She sits on the end of the couch, her knees drawn up and her feet perched on the edge of the couch, a blanket strewn across her lap. She licks the tip of her finger to turn the page of the heavy red book that is placed open on her left thigh. Her dark wavy hair falls over her shoulder as she is leaning to the left. The hair on her right is tucked gently behind her ear. She gasps, scoots low in her seat, pulls the blanket over her head and hides behind her book, her glasses peeking out from the top of the book. She starts to explain an incident with passion. She is fire. She is excitement. She is beautiful. She is classic and calm and clever and so enthusiastic it makes your heart melt. She is so invested and she cares so much. Her eyes are pure moonshine and you can fall so easily for her. You can be with her and time stands still. She is everything. She is a goddess and you just want to bask in her light.
The man sat on the low fence railing. Its windy and cold, he wears a black knit beanie pulled low over his eyebrows, a thick scarf wrapped up over his nose, a coat and puffy black gloves. He sits on the railing, pulling crumbs out of his pocket. He extends his hand to the squirrels and birds that have gathered around him. One bird flies overhead, swoops and lands on his arm. It drops its head into the mans open palm and pecks at the crumbs. The man smiles. He doesn’t have much, but he’s glad he can make some kind of a difference. He feels some kind of connection with theses park animals. Many people overlook them, accept them as part of the natural scenery and paying them no thought other than to steer clear if the animals venture too close. Most people see this man in the same light. So he thinks it best if he and the animals stick together. He comes to this spot regularly. The birds and the squirrels recognize him, they have formed a sort of friendship. They bring him twigs and bits of strings in an act of good faith. The man just likes having something to care for, that makes his days a little brighter.
She finds comfort in labels. She thinks the more she defines herself the easier it is to understand herself. She is fixated on understanding. Her mind is constantly pulling in information and trying to make sense of it. She needs to learn how to sift through all of the subtle cues constantly bombarding her psyche. Is she over-analyzing, assigning meaning where there is none? Or is she seeing social cues others are blind to? She can never tell if she is observing reality as it is or if she is projecting and creating her own reality regardless of the objective truth. It is a never ending cycle of questioning reality, questioning how well she truly knows anyone. Some times it is too much, she has so much unconscious stimulus pouring in she overloads. She searches for ways to shut down, tune out, make her world make sense again. Can she ever know reality, or is she only projecting?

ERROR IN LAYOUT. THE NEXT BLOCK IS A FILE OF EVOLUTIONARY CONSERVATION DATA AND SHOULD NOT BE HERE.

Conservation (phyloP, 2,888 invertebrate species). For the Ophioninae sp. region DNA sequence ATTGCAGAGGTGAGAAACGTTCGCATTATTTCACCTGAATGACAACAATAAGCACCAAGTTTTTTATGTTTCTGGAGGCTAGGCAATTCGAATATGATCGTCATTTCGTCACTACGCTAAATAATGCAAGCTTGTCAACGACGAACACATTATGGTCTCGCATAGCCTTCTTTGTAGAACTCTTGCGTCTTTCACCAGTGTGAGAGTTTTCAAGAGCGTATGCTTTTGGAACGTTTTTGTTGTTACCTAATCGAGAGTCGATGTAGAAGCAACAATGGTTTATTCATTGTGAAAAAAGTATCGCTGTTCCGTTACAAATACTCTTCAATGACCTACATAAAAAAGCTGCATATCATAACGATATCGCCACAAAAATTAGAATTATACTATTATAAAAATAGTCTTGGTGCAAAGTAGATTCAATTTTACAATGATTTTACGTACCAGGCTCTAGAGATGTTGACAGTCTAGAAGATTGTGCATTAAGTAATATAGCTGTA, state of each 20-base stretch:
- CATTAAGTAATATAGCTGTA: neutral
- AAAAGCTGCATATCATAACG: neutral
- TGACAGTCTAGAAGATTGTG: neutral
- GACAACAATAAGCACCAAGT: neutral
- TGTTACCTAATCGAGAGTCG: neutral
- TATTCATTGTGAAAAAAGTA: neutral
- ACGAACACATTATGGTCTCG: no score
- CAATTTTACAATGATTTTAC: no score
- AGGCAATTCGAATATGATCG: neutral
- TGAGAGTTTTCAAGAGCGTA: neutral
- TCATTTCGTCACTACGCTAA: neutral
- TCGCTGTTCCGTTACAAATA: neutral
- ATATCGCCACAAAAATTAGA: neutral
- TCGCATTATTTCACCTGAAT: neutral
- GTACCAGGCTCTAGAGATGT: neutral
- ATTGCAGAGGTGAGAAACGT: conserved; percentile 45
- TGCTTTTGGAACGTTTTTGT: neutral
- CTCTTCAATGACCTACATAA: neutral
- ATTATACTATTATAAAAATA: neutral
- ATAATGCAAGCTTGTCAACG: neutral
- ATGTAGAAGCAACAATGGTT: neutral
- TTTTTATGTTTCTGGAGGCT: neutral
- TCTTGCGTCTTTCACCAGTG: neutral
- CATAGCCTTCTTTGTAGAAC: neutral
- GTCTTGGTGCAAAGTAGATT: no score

She sits. Desperately trying to feel connected to someone. Anyone. She sits on the fringe of the main atrium at Grand Central Station. There are people walking all over. There are people sitting along the fringe, similar to her. She sits, trying to soak up the waves of energy that flow through the space. But she cannot seem to connect. She cannot plug in. She can’t. She is isolated. She is isolated in her own mind. In her won body. She longs to be a part of something. She longs to be absorbed by the energy. She longs to be pure energy and light. She longs not to feel so alone. She knows there are people that love her and cherish her. But she cannot feel it here. It is not enough. She’s too distant. Everything is chaos. She just wants to dissolve into nothingness. Life is hard and terrible and shitty and so fucking amazing she doesn’t know how to handle any of it. So she sits. In Grand Central Station. Watching. Wishing. Reaching. Imagining.
On the subway was a boy, and he is called a boy because he is immature and naive and a bit unknowingly privileged. He sat on the bench in his blue windbreaker, black pants, black loafers, and dark grey tweed sweater. He held a covered book in his lap. The girl, a stranger, with a normal sounding American sounding voice, somewhat stingy and unkempt hair, and stark white Reeboks, strikes up conversation about the boys book. He responds and she tells him that’s racist and he says its not. They get into more conversation. She is from Brazil. South East. The boy insists it’s the south and continues to show on the subway map behind him how southeast is still the south. She argues that the south east is its own region different from just the south. He continues to steam roll her with his “facts.” He is from Long Island. He looks like he is from Long Island. The girl is annoyed and has obviously come to the conclusion that he thinks he knows everything and she doesn’t want anything to do with him. She becomes resigned and an awkward silence falls. He tries to remedy it by doodling on a scrap piece of paper, then laughing at how he messed it up. She gets off at the next stop without looking back.
He sees the world in a slightly different shade than average society. He has removed several layers from the rose colored glasses, which allows him to always be one step ahead in the conversation. He understands the logic of the world’s systems. He knows how to play their games even when they don’t. He could take advantage if you wanted, but he chooses instead to poke at it and expose its weakness. He jests because he can see the more objective reality. He has a subtle confidence, gathering his fears and doubts and harnessing them to make himself better. He is complex and more than a simple string of letters and labels. He keeps you guessing, always offering new insights. He defies all judgements, able to both confirm and deny. He is the wind blowing over the ocean, creating crystal clear waves that wash gently over the sand.